It is frequently mentioned that PhD students are employed in Europe (e.g. the Netherlands, Scandinavia, etc). I still don't understand how this affects a PhD program.

What is the difference when one enrols as a PhD student in the US or has a work contract in the Netherlands? Is there any specific difference in responsibilities, expectations, freedom, etc?

Please make a tangible comparison rather than listing various possibilities. If a student enrols in a PhD program in the US or in the Netherlands, how will their work and life be different?

closed as too broad by scaaahu, Flyto, user3209815, user9646, nengel Jun 23 '18 at 15:04

Please edit the question to limit it to a specific problem with enough detail to identify an adequate answer. Avoid asking multiple distinct questions at once. See the How to Ask page for help clarifying this question. If this question can be reworded to fit the rules in the help center, please edit the question.

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    Having been a grad student in the US, and a post-doc at a Dutch institute with grad students (albeit some time ago), I'm not sure there was much difference in work or life for a student at either place (over and above general differences in work/life in the respective countries). Your mileage may vary... – Jon Custer Jun 19 '18 at 16:17
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    Workplace rights are generally afforded to employees but not students. – astronat Jun 19 '18 at 19:19
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    Europe is dozens of countries with different legal and academic systems. Asking about the Netherlands might be fine, Europe, not so much. I wouldn't expect the same answer for Portugal, Norway and Belarus at the same time. – user9646 Jun 19 '18 at 19:49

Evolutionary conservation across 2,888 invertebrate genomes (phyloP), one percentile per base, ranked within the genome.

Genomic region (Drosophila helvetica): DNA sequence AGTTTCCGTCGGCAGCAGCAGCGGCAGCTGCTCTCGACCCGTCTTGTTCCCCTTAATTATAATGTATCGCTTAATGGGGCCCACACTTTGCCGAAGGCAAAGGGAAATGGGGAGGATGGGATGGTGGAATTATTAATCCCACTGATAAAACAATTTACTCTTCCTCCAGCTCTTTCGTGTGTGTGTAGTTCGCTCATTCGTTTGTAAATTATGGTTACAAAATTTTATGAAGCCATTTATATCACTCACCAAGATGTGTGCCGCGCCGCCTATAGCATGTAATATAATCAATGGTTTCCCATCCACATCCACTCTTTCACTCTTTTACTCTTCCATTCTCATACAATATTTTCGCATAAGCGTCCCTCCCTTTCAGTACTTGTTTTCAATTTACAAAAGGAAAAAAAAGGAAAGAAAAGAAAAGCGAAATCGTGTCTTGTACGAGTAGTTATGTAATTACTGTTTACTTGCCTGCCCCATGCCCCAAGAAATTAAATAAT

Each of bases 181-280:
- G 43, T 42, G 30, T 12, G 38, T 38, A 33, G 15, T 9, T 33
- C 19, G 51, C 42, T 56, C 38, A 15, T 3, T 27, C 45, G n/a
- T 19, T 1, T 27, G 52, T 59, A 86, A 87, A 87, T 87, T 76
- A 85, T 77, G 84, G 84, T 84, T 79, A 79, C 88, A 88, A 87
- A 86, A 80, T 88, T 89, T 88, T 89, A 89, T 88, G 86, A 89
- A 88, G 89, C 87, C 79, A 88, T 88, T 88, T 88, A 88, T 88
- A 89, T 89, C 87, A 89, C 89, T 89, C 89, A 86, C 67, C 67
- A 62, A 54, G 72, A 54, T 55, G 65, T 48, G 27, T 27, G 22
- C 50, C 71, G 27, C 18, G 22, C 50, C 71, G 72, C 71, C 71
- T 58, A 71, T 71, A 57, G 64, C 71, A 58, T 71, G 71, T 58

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    @Googlebot You got my point, kudos. – user9646 Jun 20 '18 at 2:12
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    Is there any specific difference in responsibilities, expectations, freedom, etc? These vary between countries, universities, faculties, departments, programs one is enrolled in, supervisors,... So, do you expect a comparison between all of the dozens (or even hundreds?) of thousands PhD students' situations? – user68958 Jun 20 '18 at 6:51

Geographically, the UK is between the Netherlands and the US. In many aspects, the system is something in-between. There has been a long debate in the UK for giving the status of full employment to PhD students or not. This is a brief list of pros and cons argued by both sides of the debate.

Note that these are not my opinion, and I am simply narrating what I recall. A quick search in the UK academic websites can provide sufficient resources.


  • An employed PhD has better work conditions and rights.
  • They have better reception in the society. For instance, when it comes to renting a house, PhD students are considered students, and most houses are not available to student tenants.


  • PhD stipend is tax-free, but upon employment, the salary is taxable.
  • The salary is lower than £32,000 (typical for postdocs), and international students should pay around £15,000 tuition fee.
  • non-EEA students cannot get Tier 4 student visa and should apply for a work visa.

In conclusion, there is not much difference in terms of academic experience.

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